What I ended up doing after a long time playing with the stack frame was to calculate the size first and save that in a register in order to clean up the stack later. Also I used the esp register as the start of the array instead of an offset from ebp. That seems counter intuitive, but it was simpler than calculating some distance from ebp (which would have to account for all the registers than were pushed to the stack after ebp).

Anyway, I'm wondering how this is normally done and looking for any other criticism as well.

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I'm wondering how this is normally done

Yours is as good a solution as anyone else's.
That said, a solution that pushes the elements would not need to address these elements relative to EBP at all.


; new f[] of size n + 2 
lea     edi, [ebx + 2]             ; save size of array in edi
shl     edi, 2                     ; mul by 4, size of DWORD int

You can calculate the required stackspace in a single LEA instruction:

; new f[] of size n + 2 
lea     edi, [ebx * 4 + 8]

; f[0] = 0 and f[1] = 1         
mov     DWORD PTR[esp], 0
mov     DWORD PTR[esp + 1 * 4], 1                       
; for (i = 2; i <=n; i++)
mov     ecx, 2                     ; loop count i set to 2

All of these assignments require a 32-bit immediate value. That's a lot of bytes! Because later we need ECX=2, we can start with clearing ECX and incrementing twice towards 2, storing the intermediate results in memory:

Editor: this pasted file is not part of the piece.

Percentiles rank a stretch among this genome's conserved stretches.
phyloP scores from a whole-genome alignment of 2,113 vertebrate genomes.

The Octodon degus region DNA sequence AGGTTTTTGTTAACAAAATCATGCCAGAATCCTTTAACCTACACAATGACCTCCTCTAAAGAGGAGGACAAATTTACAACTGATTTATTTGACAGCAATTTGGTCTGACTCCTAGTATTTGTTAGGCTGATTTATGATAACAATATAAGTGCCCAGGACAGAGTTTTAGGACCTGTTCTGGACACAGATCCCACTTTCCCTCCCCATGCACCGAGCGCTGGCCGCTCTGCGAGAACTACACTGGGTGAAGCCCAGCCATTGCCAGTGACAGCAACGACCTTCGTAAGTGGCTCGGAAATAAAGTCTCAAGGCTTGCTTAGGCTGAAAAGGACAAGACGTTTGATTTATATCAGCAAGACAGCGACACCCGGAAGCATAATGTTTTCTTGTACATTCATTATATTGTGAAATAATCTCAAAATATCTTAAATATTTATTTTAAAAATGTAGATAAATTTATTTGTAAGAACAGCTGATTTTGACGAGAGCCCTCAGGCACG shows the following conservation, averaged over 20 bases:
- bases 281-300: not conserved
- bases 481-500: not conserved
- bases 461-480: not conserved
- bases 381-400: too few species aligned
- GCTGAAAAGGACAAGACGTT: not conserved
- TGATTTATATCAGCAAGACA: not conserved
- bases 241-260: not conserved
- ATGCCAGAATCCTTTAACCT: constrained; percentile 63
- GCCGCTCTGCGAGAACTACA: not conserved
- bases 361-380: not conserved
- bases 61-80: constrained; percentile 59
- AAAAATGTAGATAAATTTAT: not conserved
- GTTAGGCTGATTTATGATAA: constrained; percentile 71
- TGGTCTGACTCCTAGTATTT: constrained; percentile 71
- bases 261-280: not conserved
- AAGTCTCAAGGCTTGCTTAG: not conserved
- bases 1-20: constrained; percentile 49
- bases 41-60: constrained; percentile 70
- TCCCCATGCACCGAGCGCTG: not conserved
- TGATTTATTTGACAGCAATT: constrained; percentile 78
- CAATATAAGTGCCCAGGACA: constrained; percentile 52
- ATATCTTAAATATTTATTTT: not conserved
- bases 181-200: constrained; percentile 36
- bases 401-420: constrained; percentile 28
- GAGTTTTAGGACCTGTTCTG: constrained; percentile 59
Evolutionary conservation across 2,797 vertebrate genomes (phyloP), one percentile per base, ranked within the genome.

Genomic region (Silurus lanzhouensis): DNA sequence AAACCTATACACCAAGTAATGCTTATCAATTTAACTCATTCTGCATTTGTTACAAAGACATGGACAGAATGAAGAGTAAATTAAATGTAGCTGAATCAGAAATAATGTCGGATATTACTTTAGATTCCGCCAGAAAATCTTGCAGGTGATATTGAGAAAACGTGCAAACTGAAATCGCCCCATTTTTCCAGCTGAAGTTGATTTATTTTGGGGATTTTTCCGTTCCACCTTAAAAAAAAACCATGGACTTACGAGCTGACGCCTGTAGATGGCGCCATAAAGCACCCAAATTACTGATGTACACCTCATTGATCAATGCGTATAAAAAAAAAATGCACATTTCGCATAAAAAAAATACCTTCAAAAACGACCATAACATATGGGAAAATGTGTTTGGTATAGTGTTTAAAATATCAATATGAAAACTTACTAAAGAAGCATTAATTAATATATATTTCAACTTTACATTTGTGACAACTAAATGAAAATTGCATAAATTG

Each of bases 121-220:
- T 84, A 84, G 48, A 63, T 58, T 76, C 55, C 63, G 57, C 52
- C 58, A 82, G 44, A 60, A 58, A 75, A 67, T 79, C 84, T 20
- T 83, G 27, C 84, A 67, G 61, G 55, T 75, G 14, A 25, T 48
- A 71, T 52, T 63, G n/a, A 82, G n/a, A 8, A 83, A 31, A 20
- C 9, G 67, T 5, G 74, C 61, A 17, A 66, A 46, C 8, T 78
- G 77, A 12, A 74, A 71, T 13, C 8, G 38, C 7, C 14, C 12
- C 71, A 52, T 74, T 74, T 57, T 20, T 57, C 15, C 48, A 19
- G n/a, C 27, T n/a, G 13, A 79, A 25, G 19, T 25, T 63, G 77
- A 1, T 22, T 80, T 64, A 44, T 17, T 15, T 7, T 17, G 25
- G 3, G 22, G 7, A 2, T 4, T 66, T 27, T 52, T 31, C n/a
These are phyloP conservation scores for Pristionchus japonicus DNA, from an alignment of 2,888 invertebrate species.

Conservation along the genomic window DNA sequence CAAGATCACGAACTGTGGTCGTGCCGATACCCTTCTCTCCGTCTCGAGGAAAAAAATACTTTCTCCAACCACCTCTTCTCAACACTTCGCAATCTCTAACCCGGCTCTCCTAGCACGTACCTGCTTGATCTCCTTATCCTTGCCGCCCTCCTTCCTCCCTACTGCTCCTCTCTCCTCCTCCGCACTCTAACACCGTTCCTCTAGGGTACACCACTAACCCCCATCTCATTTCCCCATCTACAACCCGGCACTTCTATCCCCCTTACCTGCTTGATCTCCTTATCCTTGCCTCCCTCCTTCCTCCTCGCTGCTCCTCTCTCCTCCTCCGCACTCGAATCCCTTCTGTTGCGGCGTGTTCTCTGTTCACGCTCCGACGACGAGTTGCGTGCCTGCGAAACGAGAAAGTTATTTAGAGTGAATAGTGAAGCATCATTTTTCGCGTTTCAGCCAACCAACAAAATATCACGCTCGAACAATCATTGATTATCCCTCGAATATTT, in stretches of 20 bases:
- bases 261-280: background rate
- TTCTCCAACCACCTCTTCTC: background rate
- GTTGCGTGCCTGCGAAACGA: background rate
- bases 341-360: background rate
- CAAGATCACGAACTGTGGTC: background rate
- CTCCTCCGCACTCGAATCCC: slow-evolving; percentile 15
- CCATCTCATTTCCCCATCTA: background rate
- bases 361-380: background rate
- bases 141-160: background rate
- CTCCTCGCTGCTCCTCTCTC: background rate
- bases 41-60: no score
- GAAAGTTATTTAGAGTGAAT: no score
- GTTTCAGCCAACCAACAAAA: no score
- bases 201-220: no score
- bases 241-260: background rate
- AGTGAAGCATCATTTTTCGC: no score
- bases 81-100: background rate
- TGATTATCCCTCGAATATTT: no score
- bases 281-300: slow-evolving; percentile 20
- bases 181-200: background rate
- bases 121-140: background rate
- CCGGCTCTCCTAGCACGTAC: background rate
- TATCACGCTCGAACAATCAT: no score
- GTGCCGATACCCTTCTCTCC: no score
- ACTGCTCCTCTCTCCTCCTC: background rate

; f[0] = 0 and f[1] = 1         
xor     ecx, ecx
mov     [esp + 0 * 4], ecx         ; f[0] = 0
inc     ecx
mov     [esp + 1 * 4], ecx         ; f[1] = 1
inc     ecx                        ; loop count i set to 2

But wait, there still room for improvement!

  • The address [esp + 0 * 4] requires a modR/M-byte, sib-byte and an 8-bit displacement.
  • The address [esp + ecx * 4] requires a modR/M-byte and a sib-byte.

Final draft:

; f[0] = 0 and f[1] = 1         
xor     ecx, ecx
mov     [esp + ecx * 4], ecx       ; f[0] = 0
inc     ecx
mov     [esp + ecx * 4], ecx       ; f[1] = 1
inc     ecx                        ; loop count i set to 2

; f[i] = f[i - 1] + f[i - 2]
lea     eax, [ecx - 1]
mov     esi, DWORD PTR[esp + eax * 4]
dec     eax
add     esi, DWORD PTR[esp + eax * 4]
mov     [esp + ecx * 4], esi

You can easily address the 2 previous array elements by adding offsets -4 and -8.
This liberates the ESI register that also no longer needs to be preserved.

; f[i] = f[i - 1] + f[i - 2]
mov     eax, [esp + ecx * 4 - 8]   ; f[i - 2]
add     eax, [esp + ecx * 4 - 4]   ; f[i - 1]
mov     [esp + ecx * 4], eax       ; f[i]

        mov     ecx, 2
L1:     cmp     ecx, ebx
        jg      endL1
        ...
        inc     ecx        ; inc i
        jmp     L1
endL1:

A loop like this is wasteful because of the uncondional jump that gets executed on every iteration, on top of the conditional jump that needs to be processed anyway. You can make the conditional jump the only jump that gets executed repeatedly.

        mov     ecx, 2
        jmps    L2         ; once
L1:     ...
        inc     ecx        ; inc i
L2:     cmp     ecx, ebx
        jbe     L1         ; repeatedly